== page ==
2008 = Singularity – X Years

January 15, 2008

Vanquished in the field of arms, Armenia seeks salvation in the scriptoria. It is a retreat, but in this withdrawal there is dignity and a will to live. What is a scriptorium? It can be a cell, sometimes a room in a clay cottage, even a cave in the rocks. In such a scriptorium is a writing desk, and behind it stands a copyist, writing. Armenian consciousness was always infused with a sense of impending ruin. And by the fervent concomitant desire for rescue. The desire to save one’s world. Since it cannot be saved, let its memory be preserved. The ship will sink, but let the captain’s log remain.

So comes into being that unique phenomenon in world culture: the Armenian book. Having their alphabet, Armenians immediately go about writing books. Mashtots himself sets the example. He had barely produced the alphabet, and already we find him translating the Bible.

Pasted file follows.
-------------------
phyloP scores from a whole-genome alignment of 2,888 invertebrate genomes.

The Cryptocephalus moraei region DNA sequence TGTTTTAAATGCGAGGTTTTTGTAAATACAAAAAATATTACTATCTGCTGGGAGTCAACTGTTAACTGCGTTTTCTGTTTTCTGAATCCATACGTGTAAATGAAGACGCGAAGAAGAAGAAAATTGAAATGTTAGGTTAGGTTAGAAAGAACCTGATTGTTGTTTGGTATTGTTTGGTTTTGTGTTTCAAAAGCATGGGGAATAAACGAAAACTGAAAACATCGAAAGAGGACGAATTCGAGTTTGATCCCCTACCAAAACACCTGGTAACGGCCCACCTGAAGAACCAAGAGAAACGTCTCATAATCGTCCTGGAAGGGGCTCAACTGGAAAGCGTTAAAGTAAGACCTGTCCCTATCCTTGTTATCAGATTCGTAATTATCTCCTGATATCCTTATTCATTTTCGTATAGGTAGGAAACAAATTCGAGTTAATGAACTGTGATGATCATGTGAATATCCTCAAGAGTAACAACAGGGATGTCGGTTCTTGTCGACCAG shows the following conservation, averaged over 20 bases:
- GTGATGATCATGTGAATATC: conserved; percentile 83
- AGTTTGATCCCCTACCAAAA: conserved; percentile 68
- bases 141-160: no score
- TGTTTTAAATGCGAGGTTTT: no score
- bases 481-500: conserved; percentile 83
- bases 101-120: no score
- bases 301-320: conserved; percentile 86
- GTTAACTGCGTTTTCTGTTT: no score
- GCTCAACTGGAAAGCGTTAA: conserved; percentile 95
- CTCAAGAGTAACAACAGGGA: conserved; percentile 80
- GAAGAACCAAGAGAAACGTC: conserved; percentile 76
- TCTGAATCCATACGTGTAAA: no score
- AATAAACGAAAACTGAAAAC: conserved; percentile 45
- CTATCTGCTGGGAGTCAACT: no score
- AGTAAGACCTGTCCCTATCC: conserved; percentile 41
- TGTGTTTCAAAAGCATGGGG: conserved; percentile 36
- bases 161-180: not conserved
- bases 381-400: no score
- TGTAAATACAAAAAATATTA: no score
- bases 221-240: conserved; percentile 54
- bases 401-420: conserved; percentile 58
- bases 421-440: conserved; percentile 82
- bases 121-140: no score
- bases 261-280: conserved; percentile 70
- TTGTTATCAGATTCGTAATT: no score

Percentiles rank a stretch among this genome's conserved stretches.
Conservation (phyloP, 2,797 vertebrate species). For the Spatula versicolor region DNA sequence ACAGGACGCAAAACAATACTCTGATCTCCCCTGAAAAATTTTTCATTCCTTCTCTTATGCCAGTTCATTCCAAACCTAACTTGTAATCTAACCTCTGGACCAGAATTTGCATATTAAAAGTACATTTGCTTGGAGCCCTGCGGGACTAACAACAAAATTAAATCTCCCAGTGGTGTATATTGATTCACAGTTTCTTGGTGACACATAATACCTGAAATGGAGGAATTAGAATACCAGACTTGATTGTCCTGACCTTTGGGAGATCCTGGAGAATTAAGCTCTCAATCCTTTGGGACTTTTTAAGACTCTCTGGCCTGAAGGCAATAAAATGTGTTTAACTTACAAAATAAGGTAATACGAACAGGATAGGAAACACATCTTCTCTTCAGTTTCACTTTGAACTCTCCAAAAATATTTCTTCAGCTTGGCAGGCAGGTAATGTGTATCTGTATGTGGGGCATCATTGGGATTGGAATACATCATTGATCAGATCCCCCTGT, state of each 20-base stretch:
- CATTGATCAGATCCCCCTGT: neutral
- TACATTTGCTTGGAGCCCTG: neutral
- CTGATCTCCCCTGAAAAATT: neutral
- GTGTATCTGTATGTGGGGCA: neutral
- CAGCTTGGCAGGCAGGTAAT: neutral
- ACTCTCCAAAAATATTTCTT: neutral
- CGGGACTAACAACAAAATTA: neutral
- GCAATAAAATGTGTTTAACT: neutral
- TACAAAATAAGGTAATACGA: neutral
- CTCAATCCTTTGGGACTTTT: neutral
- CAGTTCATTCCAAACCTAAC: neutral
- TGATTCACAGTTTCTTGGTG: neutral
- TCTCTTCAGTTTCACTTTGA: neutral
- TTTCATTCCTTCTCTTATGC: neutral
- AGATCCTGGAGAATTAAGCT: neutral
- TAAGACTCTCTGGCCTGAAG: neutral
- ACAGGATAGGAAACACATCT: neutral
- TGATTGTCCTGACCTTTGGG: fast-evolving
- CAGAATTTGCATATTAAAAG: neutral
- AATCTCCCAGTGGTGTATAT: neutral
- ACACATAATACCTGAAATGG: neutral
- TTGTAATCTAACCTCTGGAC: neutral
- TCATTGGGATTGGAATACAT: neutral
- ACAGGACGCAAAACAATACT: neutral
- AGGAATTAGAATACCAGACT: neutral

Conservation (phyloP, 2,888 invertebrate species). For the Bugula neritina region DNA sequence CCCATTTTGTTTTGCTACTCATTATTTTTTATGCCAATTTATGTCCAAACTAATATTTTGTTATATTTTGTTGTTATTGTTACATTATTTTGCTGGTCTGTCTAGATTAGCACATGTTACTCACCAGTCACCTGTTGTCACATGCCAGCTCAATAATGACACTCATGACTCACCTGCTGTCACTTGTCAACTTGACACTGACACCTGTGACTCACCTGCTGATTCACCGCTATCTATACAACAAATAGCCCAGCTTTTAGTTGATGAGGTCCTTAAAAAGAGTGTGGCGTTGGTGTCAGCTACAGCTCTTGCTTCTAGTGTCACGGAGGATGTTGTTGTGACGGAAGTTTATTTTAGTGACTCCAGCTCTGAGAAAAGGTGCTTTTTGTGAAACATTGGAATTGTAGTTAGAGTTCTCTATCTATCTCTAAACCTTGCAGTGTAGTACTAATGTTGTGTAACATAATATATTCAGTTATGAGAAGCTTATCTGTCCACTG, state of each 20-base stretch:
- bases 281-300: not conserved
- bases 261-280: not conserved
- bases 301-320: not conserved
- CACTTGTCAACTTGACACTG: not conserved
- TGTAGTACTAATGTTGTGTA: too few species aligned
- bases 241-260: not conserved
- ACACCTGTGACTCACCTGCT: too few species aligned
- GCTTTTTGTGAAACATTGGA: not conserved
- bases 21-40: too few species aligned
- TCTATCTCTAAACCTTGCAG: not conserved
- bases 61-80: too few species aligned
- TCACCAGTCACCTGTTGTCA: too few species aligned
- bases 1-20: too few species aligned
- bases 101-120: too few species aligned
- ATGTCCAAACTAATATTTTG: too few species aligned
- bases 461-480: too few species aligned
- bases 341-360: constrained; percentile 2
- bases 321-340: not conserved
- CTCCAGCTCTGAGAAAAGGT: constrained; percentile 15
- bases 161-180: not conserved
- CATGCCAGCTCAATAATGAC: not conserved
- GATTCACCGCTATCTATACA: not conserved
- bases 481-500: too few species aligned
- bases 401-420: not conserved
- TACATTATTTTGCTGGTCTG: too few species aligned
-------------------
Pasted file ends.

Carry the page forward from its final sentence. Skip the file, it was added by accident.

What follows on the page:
– Ryszard Kapu?ci?ski, Imperium

Hello. Yes. Another year. What fun. I’ve just spent three weeks off-grid, doing all the usual things – reading the complete works of Georges Perec, geotagging dive sites and drinking inordinate quantities of rum – and I’m ready to face the internet again.

So I’m attempting to warm up to speed again by mainlining Charles Stross, Matt Webb, and yet more rum, and I imagine there could be more of interest yet to be discovered.

Shall try to post some new thoughts in the next few days: storyshards, storypoints, the locative narrative, that kind of thing. In the mean time, three other gems from the holiday reading that you should definitely get into, if you haven’t already: Robert Byron, the aforegoing Ryszard Kapu?ci?ski and Blaise Cendrars.

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